The Opposition has set in motion its plans to destabilise the Jubilee government through civil disobedience and boycotting certain products.
A 15-member National Super Alliance (NASA) committee will this weekend start issuing the list of products by firms they claim are sympathetic to Jubilee Party.
Also, the establishment of peoples’ assemblies as announced by NASA chief Raila Odinga will be rolled out from next week.
NASA principals yesterday held a closed-door meeting with governors allied to the Opposition in Nairobi to bring them up to speed on the plans and how to effectively play their roles.
Simultaneously, a group of NASA legislators convened at Capitol Hill to deliberate on economic sabotage in line with their policy on non-cooperation with Jubilee and civil defiance.
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“Governors from NASA today approved the coalition’s plans to set up a People’s Assembly and initiate a review of the Constitution particularly to safeguard and strengthen devolution in line with the pronouncement by principals earlier this week,” said NASA Chief Executive Officer Norman Magaya.
He continued: “The People’s National Assembly will comprise governors and deputy governors; members of the Senate, National Assembly and County Assembly; religious, trade union and civil society leaders; and representatives of youth and women organisations.”
He disclosed that the meeting resolved to take the proposal to their county assemblies for approval and mobilise grassroot leaders to the conference when it is convened.
Magaya confirmed during the meeting presided over by NASA principals Raila, Musalia Mudavadi and Senator Moses Wetang’ula (Bungoma) that the governors were also briefed and approved the coalition’s plan to form a special committee to review the Constitution to address six key issues.
Governors expressed deep concern about operations at the devolved units and cited frustration with the non-disbursement of funds to the counties.
They pledged to back any efforts, including constitutional amendments, that would shield counties from the stifling hold of the national government.
Pathway to democracy
According to a source privy to the meeting, the governors discussed how the peoples’ assemblies would be legally constituted.
“The NASA technical committee will draft a memorandum that will be sent to the county governments, where the governors in charge will ensure it is tabled before the cabinet for approval,” said the NASA insider.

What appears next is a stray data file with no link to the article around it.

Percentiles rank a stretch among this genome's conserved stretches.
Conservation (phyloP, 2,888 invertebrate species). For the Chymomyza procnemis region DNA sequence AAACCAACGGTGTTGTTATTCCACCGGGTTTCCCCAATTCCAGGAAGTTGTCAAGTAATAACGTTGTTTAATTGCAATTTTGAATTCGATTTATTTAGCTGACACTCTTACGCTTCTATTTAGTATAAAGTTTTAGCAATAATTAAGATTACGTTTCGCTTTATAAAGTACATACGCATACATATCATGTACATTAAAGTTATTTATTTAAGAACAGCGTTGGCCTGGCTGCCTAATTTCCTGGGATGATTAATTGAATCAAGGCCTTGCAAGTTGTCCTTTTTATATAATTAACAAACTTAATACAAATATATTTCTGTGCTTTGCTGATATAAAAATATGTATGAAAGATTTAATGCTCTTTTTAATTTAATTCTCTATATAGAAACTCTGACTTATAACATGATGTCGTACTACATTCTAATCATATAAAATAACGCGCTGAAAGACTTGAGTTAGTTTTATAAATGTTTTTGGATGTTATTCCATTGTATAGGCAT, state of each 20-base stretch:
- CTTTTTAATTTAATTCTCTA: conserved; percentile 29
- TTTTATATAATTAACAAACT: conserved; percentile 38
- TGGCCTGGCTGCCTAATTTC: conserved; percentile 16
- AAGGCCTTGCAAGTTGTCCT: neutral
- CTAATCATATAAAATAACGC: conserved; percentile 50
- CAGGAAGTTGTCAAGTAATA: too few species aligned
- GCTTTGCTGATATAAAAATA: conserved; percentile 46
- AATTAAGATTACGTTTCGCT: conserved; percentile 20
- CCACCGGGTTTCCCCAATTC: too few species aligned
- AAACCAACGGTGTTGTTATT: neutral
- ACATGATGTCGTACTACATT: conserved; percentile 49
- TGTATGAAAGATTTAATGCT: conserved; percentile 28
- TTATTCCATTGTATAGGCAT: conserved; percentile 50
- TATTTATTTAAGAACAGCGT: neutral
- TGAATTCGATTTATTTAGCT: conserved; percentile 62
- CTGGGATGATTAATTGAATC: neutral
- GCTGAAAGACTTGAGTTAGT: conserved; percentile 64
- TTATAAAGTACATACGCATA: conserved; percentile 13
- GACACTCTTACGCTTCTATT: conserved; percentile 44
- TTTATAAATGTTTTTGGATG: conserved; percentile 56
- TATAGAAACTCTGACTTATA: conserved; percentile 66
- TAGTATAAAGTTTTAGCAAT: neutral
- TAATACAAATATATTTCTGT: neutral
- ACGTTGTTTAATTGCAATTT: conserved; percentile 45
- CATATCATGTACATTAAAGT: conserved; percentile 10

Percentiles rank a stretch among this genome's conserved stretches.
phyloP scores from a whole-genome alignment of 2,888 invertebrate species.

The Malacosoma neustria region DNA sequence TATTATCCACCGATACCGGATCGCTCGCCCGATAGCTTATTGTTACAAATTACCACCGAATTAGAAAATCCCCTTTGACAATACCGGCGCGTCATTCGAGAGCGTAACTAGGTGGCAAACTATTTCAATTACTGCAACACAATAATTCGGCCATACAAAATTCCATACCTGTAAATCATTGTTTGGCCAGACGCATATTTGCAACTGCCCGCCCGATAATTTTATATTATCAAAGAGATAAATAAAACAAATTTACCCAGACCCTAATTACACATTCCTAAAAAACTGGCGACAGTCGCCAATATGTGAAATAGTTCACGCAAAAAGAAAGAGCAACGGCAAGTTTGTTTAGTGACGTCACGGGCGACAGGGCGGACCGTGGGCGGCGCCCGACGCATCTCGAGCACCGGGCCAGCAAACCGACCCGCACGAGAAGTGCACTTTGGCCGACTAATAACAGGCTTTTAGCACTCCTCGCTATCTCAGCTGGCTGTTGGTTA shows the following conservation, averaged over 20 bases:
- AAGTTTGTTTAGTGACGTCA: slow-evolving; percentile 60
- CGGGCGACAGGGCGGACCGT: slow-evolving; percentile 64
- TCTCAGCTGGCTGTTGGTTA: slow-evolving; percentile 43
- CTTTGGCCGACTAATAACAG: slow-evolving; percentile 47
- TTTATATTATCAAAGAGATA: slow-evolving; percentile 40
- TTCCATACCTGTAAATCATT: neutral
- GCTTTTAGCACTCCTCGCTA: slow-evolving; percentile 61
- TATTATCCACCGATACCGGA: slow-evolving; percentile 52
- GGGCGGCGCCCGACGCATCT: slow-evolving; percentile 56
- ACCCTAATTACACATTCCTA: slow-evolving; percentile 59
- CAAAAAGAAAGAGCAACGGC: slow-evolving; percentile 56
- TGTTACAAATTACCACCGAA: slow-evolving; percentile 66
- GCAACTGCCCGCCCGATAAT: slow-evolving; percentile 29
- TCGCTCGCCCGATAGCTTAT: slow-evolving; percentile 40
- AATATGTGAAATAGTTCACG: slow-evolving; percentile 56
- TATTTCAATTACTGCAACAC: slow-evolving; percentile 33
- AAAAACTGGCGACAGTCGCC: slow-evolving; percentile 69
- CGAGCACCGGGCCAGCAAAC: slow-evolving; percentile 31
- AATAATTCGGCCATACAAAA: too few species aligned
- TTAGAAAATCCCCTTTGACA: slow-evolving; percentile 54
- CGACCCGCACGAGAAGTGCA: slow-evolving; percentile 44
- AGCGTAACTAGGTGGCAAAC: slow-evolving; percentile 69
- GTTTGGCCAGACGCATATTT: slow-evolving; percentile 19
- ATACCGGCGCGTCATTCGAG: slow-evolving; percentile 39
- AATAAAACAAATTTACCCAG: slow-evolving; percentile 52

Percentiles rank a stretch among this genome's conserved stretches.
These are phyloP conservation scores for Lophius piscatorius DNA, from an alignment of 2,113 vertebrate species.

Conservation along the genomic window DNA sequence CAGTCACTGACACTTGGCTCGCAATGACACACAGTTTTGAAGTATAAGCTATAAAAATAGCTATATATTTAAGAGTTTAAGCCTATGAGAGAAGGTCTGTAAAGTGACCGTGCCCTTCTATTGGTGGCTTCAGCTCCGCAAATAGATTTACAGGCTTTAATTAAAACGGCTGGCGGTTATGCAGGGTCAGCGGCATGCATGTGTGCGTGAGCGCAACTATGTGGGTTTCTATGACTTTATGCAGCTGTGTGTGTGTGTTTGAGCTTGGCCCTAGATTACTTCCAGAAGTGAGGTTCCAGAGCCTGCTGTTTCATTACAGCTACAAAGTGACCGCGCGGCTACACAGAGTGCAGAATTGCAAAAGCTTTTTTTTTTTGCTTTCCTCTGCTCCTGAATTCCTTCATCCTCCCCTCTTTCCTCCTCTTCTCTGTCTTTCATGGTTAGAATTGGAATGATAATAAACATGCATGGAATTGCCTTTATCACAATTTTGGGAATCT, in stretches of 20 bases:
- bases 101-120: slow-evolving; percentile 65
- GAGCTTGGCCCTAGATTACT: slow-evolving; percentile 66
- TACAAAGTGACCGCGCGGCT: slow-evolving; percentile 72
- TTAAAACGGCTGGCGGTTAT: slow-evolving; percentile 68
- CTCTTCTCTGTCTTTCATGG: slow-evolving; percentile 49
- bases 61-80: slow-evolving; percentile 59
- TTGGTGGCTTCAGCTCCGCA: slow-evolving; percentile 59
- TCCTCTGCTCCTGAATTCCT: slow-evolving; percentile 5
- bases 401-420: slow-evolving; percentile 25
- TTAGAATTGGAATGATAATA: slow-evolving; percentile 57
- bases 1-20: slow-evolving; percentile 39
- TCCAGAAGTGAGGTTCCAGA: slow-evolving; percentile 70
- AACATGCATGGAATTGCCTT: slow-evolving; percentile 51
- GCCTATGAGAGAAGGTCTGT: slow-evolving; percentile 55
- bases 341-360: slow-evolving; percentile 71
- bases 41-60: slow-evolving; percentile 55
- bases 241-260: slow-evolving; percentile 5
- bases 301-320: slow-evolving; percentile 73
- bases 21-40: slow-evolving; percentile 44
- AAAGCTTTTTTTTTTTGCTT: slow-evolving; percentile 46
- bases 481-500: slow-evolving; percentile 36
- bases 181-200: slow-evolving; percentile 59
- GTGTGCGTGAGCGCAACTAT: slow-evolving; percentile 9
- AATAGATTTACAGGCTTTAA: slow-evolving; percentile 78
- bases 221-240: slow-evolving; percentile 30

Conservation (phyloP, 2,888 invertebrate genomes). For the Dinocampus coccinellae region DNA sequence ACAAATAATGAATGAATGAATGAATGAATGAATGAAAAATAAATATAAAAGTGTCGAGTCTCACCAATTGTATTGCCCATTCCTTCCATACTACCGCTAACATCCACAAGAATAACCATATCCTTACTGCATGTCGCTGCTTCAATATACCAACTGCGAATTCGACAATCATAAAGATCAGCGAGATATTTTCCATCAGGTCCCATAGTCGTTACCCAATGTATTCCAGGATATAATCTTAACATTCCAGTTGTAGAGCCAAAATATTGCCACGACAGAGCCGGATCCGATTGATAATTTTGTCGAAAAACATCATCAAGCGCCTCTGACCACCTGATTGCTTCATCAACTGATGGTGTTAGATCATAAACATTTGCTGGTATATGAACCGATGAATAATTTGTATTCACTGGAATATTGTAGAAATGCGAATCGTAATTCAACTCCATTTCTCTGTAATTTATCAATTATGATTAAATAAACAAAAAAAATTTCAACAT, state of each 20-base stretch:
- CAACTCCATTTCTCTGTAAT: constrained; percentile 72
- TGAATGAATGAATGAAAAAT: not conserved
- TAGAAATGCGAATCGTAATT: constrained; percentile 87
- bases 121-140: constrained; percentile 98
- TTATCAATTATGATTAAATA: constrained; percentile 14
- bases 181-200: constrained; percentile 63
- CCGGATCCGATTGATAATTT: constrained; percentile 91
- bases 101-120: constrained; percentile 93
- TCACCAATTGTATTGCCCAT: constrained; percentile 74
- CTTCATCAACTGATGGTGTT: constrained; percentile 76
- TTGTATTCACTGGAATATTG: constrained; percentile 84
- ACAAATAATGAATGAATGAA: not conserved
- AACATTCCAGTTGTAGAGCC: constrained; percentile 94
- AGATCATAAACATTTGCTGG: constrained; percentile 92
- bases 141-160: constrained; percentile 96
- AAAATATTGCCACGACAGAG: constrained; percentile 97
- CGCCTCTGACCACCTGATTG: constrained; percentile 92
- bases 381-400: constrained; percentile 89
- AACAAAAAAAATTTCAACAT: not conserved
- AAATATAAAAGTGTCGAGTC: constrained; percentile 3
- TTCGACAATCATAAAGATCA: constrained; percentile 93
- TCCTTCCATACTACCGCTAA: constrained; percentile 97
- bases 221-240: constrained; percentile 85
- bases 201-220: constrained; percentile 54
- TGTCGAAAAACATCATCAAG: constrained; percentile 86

“It will be introduced in the county assemblies as a Bill. The assemblies will pass motions and resolutions of a peoples’ assembly and commit to implement the assembly resolution,” the source added.
The mini assemblies will be at the grassroots with the main gathering in Nairobi.
A convention will be held in Nairobi to discuss and determine the pathway to democracy.
“The convention shall make decisions and recommendations to achieve democracy, constitutionalism and to restore legality and will form any bodies or organise other platforms for purposes of attaining its declared objectives,” said Mr Magaya.
The work of the mini assemblies will be to identify delegates and general mobilisation at the grassroots.
The technical team led by David Ndii is drafting the memorandum and is almost through.
The peoples’ assemblies will be required to explain to locals the importance of the planned roadmap on civil disobedience to put pressure on President Uhuru Kenyatta’s government to embrace NASA’s version of reforms.
“We will soon be in full force. The technical team is drafting the memo. Both the National Resistance Movement (NRM) wing and the peoples’ assemblies organ will work hand in hand,” said another NASA insider. “The twin process is on course.”
Demonstrations will resume next week and will be done in a very structured way, similar to those done by civil society groups.
Raila has said the strategies are meant to register displeasure with the Independent Electoral and Boundaries Commission (IEBC)’s conduct in the run-up to the repeat presidential poll held on October 26.
He has dismissed Uhuru’s win, saying it was a sham and the only way out of the current political impasse was to undertake institutional reforms.